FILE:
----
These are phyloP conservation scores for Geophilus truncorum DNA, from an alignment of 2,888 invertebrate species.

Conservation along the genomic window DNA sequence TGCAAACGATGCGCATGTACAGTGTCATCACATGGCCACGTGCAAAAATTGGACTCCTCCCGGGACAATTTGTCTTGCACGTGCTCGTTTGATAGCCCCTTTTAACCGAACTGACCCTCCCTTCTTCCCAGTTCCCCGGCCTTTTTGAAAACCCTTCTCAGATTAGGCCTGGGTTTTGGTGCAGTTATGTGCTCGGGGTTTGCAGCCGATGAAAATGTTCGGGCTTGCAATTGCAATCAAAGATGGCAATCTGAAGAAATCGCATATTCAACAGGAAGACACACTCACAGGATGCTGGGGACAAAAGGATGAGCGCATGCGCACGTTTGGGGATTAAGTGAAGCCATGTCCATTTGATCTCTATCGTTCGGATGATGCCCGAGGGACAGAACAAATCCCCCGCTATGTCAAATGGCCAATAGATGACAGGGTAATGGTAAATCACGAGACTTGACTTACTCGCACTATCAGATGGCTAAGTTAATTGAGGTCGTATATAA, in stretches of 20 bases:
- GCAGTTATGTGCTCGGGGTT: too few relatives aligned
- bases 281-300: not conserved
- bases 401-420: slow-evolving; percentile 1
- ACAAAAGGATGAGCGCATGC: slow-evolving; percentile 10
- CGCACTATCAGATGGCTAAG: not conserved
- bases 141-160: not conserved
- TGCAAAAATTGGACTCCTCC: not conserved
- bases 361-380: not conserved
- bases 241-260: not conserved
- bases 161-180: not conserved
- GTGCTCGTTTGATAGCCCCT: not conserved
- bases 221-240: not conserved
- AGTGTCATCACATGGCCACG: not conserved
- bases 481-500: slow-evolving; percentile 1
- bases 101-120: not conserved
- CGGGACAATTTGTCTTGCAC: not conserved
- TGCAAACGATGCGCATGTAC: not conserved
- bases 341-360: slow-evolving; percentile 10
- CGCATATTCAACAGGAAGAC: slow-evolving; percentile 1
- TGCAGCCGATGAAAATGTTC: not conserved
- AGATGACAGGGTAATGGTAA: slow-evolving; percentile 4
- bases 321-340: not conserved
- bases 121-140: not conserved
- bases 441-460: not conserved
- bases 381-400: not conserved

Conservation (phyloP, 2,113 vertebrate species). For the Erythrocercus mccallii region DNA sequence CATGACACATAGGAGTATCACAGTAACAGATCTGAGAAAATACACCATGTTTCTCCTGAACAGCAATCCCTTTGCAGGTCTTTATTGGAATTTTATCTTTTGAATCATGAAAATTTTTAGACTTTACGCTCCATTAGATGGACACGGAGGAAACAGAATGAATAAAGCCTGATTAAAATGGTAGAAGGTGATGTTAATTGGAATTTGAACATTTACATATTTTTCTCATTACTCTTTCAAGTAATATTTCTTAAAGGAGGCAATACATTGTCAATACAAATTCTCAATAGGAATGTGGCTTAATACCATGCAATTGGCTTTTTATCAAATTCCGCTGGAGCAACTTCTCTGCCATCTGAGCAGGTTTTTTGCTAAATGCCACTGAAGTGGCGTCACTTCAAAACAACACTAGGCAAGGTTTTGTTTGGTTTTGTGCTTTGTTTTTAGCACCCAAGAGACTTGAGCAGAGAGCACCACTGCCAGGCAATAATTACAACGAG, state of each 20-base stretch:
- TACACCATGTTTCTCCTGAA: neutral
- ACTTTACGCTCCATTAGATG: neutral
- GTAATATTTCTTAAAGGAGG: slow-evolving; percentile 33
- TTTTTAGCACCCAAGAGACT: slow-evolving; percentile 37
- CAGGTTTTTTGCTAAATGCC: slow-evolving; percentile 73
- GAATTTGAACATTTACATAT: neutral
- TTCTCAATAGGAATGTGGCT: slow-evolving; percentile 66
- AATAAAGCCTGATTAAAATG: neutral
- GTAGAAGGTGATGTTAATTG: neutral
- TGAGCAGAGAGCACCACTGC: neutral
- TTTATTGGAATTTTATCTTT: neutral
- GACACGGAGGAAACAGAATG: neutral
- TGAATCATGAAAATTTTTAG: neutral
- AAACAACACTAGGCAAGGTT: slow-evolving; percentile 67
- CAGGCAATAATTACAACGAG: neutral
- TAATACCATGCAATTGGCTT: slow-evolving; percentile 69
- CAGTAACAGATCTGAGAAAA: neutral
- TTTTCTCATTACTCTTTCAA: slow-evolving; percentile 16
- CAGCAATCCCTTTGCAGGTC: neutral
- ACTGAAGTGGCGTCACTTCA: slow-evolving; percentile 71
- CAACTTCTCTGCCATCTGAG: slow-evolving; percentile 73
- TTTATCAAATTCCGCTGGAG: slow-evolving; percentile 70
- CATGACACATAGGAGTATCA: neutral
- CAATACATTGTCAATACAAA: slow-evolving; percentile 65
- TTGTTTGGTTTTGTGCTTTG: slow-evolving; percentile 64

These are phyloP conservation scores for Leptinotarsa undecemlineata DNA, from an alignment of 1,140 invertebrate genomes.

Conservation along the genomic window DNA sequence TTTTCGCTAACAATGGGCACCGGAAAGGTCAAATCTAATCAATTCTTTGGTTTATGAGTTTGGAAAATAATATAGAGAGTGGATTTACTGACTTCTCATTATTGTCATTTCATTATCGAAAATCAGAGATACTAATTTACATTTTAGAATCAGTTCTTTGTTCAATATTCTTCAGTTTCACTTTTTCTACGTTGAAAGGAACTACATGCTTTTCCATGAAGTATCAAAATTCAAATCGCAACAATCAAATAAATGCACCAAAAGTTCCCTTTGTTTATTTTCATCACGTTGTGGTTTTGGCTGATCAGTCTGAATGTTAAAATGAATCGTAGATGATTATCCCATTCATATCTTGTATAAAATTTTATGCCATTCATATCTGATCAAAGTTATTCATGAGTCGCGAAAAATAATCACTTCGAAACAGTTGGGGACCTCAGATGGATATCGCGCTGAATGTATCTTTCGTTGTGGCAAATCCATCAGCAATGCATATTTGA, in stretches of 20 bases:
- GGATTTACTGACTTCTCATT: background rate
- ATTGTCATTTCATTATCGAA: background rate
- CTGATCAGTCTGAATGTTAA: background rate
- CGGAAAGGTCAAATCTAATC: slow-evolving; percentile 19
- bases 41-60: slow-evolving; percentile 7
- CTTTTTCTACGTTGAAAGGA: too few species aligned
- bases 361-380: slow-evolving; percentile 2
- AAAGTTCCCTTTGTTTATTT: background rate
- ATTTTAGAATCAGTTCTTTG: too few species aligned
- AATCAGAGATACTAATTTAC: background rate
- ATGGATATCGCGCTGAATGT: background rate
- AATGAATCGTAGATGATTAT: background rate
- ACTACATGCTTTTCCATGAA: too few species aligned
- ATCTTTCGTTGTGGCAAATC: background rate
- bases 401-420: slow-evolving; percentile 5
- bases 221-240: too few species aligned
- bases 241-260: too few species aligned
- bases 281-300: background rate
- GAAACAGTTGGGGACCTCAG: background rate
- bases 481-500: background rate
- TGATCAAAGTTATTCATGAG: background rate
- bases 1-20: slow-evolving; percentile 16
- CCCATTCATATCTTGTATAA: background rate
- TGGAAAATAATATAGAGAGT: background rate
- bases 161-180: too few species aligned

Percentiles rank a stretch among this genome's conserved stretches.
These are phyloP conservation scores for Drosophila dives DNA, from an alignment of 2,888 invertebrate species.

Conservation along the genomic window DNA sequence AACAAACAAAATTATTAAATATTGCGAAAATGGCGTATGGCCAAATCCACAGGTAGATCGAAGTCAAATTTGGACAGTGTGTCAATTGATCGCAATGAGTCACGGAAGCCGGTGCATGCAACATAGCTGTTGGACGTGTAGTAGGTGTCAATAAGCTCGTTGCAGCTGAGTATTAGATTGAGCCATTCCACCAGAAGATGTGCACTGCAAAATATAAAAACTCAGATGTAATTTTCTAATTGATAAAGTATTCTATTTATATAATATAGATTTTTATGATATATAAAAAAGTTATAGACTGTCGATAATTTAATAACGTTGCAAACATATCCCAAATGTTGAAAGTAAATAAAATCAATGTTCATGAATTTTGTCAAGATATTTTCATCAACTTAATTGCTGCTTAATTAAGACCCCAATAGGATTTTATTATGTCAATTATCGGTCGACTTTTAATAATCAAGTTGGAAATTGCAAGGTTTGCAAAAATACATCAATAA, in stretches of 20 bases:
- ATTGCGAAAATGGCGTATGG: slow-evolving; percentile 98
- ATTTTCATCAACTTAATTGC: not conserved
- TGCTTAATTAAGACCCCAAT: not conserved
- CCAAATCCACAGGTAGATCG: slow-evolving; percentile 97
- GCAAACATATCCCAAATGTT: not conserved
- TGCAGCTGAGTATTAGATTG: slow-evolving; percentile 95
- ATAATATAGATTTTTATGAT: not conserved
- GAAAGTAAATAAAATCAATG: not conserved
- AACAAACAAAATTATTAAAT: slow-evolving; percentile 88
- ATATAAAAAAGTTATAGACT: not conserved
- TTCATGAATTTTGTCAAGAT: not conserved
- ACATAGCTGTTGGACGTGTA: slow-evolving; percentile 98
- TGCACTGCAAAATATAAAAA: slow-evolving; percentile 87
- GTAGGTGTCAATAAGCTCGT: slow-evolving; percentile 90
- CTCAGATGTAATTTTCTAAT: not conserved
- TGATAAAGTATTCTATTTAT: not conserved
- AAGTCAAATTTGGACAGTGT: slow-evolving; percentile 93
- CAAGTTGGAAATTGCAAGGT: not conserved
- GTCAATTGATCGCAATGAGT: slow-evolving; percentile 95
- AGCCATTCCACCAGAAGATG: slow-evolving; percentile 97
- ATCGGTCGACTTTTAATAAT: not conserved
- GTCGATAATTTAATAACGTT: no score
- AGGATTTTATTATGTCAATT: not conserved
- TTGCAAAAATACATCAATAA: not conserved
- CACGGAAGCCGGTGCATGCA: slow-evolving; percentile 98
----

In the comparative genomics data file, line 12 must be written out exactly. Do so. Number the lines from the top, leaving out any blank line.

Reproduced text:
- bases 161-180: not conserved